A simply yet moving article by the New York Times' Cathy Horyn on being at the latest Dior show in the wake of Galliano's anti-Semitic remarks and subsequent firing. How elegant and understated to have the seamstresses and tailors from the Dior atelier take the end-of-show bow.
What I always want from fashion reportage which is rarely forthcoming, though, is what it actually was like to be there in the audience. When I volunteered at Rosemount Australian Fashion Week as fieldwork for Honours in 2007, I was struck by aspects of the experience that had never been articulated in all of the writing I had previously read on shows. This realisation was of course deeply inflected by my experiences as a student of Performance Studies, but a part of what I saw and felt was shaped by my proximity to the shows: the way the concrete footpath outside the Overseas Passenger Terminal jumped under our feet during the Zimmermann show because the music was so loud; the complete enveloping black that swallowed us up as the shows began, only interrupted by the thin light pouring over the strip of catwalk (and seeing the eyes of all the editors of Australia's premier fashion titles flicker over the audience rather than up at the clothes- who is wearing what, sitting where. A contrast to their entrances which were invariably masked in black sunglasses a la Wintour and icy in their refusal to look at anyone other than their staff underlings.) The smell of make-up and hair, strangely glamorous, as the models swam down the runway through silk skirts, over chunky heels- I always thought they vagued out the audience and stared at the middle distance until I saw that their eyes arefixed on the prize, on the horde of photographers at the end of the catwalk whose cameras flash silent with white light, whose images spirit all over the world as each girl hopes hers will be the body inside the dress that encapsulates the collection.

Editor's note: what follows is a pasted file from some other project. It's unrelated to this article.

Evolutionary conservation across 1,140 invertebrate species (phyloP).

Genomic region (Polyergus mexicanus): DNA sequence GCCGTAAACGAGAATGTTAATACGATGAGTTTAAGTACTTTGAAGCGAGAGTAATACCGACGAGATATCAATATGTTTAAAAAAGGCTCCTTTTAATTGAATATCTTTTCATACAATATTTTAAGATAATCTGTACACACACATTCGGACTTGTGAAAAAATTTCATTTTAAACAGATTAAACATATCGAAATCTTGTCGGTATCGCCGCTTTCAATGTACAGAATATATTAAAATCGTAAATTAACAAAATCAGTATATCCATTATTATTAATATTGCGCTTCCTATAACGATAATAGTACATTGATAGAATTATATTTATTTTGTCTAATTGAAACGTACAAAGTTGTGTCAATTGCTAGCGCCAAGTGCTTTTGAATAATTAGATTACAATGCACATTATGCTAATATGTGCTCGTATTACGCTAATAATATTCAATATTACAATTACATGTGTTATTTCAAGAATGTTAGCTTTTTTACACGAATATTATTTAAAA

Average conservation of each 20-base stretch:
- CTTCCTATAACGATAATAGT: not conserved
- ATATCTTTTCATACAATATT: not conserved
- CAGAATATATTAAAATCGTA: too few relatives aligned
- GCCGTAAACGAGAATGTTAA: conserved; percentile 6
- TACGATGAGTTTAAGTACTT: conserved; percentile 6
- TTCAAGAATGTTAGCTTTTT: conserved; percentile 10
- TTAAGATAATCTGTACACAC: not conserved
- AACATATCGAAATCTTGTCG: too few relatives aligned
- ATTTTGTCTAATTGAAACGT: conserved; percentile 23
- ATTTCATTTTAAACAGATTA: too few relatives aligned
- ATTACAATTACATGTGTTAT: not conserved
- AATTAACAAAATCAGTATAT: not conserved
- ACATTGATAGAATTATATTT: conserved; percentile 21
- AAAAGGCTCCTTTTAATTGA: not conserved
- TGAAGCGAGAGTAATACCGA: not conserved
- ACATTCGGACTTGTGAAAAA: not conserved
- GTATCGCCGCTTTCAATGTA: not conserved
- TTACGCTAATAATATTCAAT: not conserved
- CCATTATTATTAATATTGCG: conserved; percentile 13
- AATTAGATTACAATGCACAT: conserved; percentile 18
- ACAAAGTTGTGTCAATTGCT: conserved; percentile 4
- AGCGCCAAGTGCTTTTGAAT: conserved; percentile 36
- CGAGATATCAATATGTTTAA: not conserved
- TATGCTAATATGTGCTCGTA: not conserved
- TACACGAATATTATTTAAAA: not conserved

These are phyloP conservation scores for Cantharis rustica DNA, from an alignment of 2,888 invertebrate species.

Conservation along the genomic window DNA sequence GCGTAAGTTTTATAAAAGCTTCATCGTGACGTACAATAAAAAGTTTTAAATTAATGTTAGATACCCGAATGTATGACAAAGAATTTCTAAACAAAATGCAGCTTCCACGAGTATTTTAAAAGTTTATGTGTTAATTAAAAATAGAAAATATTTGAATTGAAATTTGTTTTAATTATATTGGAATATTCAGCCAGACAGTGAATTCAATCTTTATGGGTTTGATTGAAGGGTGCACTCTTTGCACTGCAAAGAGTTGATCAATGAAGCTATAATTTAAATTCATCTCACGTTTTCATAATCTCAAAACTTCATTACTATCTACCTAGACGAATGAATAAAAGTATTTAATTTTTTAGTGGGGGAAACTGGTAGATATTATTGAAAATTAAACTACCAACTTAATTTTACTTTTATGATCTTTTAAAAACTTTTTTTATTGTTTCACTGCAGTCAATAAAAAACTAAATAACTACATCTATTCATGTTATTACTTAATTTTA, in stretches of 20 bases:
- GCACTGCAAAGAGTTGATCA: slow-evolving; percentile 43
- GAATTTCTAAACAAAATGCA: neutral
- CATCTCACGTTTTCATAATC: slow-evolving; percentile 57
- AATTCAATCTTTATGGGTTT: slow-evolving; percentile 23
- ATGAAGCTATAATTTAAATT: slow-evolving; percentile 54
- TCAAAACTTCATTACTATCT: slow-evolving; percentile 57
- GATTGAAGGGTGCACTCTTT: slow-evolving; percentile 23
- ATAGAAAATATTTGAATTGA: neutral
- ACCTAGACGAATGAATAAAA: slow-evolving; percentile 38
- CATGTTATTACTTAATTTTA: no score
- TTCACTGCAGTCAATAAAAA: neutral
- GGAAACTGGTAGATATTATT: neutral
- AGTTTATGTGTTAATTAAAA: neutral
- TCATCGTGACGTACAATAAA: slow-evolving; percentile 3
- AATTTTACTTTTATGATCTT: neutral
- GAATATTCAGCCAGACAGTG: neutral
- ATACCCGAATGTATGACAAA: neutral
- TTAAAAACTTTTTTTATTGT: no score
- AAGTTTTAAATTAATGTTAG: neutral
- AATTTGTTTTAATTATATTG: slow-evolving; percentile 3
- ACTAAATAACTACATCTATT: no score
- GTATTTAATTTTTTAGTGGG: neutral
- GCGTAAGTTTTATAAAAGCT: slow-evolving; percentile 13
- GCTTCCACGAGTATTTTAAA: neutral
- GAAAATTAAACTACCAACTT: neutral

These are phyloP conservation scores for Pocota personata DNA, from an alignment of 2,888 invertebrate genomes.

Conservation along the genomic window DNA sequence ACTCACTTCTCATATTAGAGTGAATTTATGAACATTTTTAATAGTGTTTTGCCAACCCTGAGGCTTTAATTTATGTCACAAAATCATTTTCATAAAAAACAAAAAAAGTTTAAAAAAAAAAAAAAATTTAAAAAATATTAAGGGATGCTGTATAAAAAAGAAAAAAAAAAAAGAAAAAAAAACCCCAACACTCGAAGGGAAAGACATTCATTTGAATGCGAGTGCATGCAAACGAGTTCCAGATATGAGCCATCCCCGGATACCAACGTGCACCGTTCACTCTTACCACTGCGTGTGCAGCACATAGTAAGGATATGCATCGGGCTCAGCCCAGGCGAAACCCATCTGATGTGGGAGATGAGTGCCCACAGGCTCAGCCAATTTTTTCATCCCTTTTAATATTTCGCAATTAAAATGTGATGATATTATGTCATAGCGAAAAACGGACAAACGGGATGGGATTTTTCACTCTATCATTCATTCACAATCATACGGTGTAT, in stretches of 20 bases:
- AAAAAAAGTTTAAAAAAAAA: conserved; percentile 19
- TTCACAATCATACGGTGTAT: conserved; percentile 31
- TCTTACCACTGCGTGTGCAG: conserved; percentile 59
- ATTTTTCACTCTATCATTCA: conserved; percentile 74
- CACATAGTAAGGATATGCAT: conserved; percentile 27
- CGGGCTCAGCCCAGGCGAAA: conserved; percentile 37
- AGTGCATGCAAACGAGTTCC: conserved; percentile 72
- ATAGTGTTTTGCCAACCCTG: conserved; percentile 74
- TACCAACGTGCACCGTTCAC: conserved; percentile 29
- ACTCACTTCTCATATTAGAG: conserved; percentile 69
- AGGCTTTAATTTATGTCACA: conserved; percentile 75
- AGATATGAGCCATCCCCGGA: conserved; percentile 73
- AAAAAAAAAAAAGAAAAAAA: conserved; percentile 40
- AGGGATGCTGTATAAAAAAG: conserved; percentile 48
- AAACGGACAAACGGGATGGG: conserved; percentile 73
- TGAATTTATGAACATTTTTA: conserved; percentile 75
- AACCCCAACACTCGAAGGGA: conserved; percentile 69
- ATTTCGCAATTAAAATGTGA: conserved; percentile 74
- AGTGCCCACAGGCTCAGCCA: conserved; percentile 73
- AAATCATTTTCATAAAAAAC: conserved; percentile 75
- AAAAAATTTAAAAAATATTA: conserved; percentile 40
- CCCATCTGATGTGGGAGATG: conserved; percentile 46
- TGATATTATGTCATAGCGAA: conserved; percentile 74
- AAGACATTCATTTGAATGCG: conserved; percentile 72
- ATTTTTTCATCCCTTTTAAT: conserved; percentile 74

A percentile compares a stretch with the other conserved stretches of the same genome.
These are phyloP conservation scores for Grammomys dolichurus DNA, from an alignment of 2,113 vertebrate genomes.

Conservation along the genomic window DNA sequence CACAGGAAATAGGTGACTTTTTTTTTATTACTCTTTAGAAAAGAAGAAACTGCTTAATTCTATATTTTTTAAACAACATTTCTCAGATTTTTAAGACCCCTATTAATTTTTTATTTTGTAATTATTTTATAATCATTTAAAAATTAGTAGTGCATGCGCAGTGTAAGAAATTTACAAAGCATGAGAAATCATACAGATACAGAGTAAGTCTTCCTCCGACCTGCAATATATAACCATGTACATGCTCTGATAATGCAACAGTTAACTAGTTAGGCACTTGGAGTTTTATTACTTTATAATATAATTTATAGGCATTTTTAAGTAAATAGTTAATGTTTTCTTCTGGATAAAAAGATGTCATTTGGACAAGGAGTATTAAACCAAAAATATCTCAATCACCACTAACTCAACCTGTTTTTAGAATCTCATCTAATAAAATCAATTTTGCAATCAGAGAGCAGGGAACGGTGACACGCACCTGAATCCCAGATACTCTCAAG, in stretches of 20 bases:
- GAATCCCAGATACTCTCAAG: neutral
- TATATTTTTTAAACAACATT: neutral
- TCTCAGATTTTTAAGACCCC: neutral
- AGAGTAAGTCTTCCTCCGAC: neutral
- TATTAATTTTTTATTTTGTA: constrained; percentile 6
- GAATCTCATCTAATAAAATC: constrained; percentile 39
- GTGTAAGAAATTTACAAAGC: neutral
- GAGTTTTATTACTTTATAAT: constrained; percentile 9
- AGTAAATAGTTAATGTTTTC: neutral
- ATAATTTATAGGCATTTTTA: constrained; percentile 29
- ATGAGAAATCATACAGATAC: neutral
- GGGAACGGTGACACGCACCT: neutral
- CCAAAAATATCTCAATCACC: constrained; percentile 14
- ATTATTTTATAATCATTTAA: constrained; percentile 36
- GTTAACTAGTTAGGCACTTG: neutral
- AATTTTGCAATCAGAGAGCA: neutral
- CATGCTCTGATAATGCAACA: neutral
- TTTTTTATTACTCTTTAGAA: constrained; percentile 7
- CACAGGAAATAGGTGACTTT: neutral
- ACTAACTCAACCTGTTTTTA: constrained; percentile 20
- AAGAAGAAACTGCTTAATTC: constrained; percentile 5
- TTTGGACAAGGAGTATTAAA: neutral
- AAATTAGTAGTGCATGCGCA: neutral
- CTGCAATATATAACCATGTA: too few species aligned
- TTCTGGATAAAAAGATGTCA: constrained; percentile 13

These observations are fascinating to me- and imagine reading what it was actually like to sit in that room as Galliano's final collection for Dior walked down. Was the atmosphere sad? Were people stiff-upper-lippy or weeping or angry or wistful? What clothes jumped out at Horyn, and why? What did it all mean?